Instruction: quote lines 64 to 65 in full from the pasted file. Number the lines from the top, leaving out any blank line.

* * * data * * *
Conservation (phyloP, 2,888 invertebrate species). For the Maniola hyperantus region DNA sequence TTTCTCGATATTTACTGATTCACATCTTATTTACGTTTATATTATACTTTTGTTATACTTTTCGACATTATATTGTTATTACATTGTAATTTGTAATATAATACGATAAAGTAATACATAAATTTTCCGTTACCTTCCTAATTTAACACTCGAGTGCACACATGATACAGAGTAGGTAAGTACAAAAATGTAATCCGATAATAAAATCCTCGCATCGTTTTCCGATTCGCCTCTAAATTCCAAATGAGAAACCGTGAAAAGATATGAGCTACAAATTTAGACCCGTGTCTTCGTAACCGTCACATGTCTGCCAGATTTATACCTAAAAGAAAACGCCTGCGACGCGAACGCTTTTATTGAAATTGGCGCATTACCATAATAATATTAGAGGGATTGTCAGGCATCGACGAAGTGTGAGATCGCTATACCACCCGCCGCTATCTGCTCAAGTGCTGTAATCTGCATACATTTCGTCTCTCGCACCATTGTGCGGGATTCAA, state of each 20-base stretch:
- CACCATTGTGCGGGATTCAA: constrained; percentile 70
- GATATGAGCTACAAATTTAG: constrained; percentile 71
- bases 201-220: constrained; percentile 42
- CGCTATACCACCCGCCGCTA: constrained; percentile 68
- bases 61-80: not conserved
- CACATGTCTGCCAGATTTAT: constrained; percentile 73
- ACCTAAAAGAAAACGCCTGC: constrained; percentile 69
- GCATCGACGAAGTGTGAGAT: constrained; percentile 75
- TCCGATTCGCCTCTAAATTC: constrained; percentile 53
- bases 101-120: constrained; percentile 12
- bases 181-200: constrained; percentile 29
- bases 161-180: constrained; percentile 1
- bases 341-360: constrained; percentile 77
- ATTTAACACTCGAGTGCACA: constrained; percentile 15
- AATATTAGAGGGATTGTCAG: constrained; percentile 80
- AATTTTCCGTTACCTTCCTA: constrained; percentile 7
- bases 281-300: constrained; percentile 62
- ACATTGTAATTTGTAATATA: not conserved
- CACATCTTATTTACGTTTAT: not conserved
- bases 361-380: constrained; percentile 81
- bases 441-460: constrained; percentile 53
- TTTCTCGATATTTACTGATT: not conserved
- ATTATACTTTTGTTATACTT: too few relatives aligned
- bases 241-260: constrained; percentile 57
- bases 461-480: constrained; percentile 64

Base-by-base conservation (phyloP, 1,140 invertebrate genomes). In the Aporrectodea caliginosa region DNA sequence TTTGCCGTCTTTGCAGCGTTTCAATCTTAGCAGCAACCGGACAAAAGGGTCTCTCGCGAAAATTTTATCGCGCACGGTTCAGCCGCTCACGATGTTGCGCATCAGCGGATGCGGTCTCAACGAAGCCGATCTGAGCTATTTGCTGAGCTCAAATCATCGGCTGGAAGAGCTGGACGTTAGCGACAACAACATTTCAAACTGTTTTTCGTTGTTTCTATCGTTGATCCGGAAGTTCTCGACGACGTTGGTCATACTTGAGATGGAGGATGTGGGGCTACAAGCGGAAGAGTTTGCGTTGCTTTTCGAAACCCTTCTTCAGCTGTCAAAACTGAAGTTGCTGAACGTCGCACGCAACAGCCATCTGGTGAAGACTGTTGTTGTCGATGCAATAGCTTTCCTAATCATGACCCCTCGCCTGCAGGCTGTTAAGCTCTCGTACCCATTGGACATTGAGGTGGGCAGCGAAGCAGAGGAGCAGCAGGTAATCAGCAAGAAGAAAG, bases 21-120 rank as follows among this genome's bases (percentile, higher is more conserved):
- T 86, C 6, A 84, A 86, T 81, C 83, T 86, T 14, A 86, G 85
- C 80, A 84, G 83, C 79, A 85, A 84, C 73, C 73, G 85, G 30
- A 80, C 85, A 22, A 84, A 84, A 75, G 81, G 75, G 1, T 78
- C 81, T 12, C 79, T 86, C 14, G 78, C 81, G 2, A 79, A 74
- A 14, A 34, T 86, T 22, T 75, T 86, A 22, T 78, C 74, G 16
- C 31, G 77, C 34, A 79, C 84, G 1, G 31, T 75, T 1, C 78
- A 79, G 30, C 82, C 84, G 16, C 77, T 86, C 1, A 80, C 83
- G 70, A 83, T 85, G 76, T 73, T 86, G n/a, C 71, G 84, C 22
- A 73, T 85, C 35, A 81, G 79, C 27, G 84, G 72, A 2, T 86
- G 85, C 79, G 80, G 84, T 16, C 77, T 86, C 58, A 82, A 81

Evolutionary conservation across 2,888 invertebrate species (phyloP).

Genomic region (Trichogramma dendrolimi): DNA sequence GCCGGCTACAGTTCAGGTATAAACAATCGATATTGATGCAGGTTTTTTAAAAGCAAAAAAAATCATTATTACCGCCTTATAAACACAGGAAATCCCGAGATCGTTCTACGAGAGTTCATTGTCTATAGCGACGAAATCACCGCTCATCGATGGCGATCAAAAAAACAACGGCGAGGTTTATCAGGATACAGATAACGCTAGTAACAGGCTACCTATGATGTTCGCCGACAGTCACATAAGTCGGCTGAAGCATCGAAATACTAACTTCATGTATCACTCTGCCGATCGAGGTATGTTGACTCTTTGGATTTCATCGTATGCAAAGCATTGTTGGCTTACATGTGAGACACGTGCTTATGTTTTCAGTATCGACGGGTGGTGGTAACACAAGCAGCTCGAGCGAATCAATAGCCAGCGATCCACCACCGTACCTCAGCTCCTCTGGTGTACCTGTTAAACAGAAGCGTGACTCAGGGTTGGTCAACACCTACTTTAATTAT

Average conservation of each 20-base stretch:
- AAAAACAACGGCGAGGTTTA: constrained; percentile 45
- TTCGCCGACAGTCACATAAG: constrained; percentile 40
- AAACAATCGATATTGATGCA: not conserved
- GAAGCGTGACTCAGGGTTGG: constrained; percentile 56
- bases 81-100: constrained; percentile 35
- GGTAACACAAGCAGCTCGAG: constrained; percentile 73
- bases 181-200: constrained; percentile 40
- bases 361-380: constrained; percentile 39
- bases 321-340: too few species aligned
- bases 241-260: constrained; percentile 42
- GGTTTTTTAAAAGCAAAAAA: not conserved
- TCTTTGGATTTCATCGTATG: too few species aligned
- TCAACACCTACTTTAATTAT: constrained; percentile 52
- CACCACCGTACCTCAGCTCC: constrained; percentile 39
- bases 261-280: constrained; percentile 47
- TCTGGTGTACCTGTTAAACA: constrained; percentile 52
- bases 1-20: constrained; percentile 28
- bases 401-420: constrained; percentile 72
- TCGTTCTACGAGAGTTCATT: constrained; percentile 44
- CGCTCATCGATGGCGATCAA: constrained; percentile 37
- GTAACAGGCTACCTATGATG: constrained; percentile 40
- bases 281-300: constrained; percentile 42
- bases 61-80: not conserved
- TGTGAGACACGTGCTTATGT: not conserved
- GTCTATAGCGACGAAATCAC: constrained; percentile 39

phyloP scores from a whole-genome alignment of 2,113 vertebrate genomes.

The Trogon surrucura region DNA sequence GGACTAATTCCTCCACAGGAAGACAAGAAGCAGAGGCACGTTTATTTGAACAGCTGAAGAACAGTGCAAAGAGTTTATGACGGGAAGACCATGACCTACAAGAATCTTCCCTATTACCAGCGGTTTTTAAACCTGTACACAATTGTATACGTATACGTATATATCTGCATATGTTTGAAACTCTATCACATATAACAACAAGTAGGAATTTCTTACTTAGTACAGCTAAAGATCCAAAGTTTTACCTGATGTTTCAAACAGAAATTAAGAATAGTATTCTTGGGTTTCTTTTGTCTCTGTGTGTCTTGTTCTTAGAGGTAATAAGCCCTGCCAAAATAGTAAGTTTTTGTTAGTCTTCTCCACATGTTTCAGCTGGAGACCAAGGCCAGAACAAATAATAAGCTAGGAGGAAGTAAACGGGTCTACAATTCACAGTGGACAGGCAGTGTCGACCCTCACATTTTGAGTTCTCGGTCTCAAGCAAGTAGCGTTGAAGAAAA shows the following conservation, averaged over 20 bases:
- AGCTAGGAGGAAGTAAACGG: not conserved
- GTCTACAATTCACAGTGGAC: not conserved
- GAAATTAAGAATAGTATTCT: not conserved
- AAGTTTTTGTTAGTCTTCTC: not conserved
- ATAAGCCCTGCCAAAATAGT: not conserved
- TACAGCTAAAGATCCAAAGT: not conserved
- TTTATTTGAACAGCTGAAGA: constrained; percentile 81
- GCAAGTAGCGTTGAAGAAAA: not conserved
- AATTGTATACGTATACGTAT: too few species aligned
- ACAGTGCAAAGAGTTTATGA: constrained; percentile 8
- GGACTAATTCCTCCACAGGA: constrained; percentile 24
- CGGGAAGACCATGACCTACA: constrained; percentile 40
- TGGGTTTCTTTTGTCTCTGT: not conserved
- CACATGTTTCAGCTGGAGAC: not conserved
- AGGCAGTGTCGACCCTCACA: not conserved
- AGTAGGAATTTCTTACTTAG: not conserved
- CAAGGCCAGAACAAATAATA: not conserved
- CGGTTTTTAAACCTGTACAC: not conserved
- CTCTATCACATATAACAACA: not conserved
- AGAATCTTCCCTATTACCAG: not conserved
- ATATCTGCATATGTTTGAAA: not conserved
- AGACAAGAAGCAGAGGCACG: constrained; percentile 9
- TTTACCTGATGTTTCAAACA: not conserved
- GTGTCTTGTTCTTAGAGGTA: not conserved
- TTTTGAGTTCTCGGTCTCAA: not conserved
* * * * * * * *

- TGTGAGACACGTGCTTATGT: not conserved
- GTCTATAGCGACGAAATCAC: constrained; percentile 39